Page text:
The four island of Ksamil in the south.

Vlorë County is located in the south of Albania and forms the Albanian Riviera. The southeastern part of the county borders Greece. The county has a total area of 2,706 km2 (1,044.8 sq mi).[17] The three main cities are Vlorë, Sarandë and Delvinë.

In Vlorë there are five islands located. The Ksamil Islands are four small islands located in Vlorë. The combined areas of the four Ksamili islands is only 7.1 hectares (17.5 acres) and form part of the larger Butrint National Park.[18]

The Llogara Pass divides the Ceraunian Mountains into a western and an eastern range.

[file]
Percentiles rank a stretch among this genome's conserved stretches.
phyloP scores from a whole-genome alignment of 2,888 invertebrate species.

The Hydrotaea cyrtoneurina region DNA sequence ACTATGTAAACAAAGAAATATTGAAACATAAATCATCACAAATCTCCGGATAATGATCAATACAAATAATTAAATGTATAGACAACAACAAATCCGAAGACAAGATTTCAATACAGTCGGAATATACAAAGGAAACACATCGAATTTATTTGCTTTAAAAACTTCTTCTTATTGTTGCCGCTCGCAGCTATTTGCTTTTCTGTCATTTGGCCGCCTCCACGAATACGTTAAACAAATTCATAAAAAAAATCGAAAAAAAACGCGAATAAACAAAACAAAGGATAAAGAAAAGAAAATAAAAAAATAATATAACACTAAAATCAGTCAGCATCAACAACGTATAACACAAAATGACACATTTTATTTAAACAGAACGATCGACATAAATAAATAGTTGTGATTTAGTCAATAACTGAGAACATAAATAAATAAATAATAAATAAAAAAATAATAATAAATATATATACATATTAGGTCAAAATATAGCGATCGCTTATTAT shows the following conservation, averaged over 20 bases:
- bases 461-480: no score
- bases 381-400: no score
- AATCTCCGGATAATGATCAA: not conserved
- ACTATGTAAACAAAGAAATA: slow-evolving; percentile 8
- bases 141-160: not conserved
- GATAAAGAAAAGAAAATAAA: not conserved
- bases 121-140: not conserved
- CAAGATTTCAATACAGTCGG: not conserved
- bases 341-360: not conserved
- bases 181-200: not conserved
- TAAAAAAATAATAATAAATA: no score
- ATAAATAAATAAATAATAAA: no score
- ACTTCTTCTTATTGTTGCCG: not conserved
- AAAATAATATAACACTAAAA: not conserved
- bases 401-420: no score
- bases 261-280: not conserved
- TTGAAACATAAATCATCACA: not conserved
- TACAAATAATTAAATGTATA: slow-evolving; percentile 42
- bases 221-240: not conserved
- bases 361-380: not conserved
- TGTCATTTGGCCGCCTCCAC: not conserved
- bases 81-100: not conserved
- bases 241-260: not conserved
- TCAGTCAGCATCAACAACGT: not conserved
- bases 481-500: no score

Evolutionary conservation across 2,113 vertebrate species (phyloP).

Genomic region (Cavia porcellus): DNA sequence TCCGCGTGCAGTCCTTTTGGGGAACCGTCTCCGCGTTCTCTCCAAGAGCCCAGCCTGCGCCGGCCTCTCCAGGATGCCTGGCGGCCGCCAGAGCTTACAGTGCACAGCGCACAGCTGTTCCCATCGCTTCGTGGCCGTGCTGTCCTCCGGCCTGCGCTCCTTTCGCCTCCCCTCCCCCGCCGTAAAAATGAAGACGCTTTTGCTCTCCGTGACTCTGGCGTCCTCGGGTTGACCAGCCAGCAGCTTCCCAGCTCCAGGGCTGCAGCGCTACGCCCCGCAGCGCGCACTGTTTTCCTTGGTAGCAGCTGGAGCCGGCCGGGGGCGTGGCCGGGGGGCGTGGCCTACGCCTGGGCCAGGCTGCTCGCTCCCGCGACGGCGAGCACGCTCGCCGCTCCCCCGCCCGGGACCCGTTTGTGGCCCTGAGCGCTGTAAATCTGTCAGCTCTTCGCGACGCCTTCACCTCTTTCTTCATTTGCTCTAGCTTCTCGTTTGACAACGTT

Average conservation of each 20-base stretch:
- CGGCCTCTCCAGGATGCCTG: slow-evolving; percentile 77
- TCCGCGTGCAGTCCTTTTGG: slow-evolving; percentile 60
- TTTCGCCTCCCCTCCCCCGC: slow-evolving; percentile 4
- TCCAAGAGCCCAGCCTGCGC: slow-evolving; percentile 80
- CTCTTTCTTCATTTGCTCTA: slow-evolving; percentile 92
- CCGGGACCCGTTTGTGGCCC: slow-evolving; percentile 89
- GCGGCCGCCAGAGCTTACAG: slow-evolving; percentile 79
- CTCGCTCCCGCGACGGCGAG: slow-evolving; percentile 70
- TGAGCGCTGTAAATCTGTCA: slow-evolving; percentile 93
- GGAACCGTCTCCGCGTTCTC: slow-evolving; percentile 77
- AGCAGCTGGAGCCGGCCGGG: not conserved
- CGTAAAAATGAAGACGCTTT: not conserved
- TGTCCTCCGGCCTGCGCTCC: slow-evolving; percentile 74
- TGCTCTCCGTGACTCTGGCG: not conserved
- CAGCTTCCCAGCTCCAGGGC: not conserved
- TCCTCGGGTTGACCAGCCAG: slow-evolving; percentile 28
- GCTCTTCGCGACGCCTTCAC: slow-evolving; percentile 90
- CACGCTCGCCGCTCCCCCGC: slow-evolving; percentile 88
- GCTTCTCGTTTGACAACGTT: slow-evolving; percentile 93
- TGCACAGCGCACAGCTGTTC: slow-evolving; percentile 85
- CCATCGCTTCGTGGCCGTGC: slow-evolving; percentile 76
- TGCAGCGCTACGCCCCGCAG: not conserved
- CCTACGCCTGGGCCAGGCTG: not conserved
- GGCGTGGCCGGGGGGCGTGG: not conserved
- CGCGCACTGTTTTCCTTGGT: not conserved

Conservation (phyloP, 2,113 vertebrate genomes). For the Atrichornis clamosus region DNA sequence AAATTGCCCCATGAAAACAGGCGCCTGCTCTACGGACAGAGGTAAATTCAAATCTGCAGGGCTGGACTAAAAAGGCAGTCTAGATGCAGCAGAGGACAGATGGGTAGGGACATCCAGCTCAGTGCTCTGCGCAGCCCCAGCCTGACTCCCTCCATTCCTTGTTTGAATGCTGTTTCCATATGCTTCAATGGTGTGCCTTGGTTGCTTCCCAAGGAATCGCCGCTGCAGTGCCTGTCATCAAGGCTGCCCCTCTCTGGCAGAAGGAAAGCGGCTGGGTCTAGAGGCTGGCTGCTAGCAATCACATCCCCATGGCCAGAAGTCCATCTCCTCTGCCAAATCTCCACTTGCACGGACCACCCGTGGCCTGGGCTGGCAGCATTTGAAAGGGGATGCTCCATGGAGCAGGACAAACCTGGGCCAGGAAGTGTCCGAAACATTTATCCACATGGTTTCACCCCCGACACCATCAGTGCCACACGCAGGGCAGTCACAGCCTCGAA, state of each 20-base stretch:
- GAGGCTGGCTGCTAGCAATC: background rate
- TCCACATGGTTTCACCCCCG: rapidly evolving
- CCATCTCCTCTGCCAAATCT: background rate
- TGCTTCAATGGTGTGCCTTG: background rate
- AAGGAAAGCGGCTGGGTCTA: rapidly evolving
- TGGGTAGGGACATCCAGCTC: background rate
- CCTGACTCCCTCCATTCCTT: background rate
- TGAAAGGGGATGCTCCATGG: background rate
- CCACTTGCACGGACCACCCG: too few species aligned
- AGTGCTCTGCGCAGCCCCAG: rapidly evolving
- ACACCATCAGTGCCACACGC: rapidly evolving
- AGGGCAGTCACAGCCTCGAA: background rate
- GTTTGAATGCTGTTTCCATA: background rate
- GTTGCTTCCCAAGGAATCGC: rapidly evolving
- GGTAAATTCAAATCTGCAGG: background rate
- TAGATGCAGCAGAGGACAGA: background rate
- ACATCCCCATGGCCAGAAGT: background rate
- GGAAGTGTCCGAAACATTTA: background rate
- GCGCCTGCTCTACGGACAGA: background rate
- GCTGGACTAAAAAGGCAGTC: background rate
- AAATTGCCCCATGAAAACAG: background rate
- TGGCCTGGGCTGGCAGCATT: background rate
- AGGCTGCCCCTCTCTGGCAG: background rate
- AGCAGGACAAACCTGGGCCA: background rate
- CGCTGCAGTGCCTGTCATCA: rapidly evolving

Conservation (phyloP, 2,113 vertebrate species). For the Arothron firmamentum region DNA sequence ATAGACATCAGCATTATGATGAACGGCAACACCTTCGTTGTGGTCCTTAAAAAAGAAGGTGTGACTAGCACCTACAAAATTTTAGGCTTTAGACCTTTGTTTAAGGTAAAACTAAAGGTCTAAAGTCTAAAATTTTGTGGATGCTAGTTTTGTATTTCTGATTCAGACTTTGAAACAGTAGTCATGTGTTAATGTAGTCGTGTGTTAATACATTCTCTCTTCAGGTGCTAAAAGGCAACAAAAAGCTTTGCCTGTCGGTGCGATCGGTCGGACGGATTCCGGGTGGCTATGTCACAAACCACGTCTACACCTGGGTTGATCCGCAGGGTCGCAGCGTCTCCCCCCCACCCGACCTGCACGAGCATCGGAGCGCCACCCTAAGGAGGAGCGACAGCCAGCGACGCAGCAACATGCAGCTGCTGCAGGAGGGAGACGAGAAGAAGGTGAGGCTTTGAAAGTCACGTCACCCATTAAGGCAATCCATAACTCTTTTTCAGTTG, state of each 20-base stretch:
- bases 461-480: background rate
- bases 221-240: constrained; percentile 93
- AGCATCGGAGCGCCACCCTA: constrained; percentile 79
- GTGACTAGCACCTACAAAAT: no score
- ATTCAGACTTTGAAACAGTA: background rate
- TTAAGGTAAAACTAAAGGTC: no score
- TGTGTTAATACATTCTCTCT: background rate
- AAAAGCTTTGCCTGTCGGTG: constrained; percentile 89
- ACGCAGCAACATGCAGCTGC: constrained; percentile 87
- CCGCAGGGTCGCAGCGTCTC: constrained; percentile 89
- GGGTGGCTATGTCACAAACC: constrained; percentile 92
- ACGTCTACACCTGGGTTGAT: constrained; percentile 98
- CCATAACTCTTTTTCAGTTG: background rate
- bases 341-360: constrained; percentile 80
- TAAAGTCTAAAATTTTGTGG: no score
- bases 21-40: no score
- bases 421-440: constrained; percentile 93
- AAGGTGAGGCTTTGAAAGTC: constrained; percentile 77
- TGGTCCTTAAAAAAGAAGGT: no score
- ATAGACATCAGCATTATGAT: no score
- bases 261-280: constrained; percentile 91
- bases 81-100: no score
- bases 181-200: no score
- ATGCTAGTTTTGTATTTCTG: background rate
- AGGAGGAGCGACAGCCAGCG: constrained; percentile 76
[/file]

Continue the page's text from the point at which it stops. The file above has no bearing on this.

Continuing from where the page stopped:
Sazan Island is strategically located between the Strait of Otranto and the entrance to the Bay of Vlorë and has an area of 5.7 km2 (2.2 sq mi) with no civil population. In addition to being the largest island in Albania, it is a military facility and sometimes in clear weather it may be seen by eye from the coast of Salento, Italy. More than half of the island's surrounding marine area forms part of the Karaburun-Sazan National Marine Park.[19] Stillo Island is rocky and sparsely vegetated. It has an area of half an hectare, with an approximate length of 80 meters and a width of 100 meters. It is located in the Ionian Sea, 200 meters off the coast of Cape Stillo. Tongo Island is a rocky island, and its waters are rich in aquatic life. The island is situated about 300 metres (984 feet) off the Greek coast. It has an area of 2.5 hectares (6.2 acres). Zvernec Islands are two islands located in Narta Lagoon. The Big Zvërnec Island is nearly all covered with tall pine trees and is connected to the mainland by a 270m long wooden bridge. It is 430m in length and 300m in width. It has an area of around 8.8 hectares. The Small Zvërnec Island is less important and much smaller than the Big Zvërnec Island. It has a smaller vegetation, it is 230 m in length and 100 m in width and has an area of little more than 1 hectares.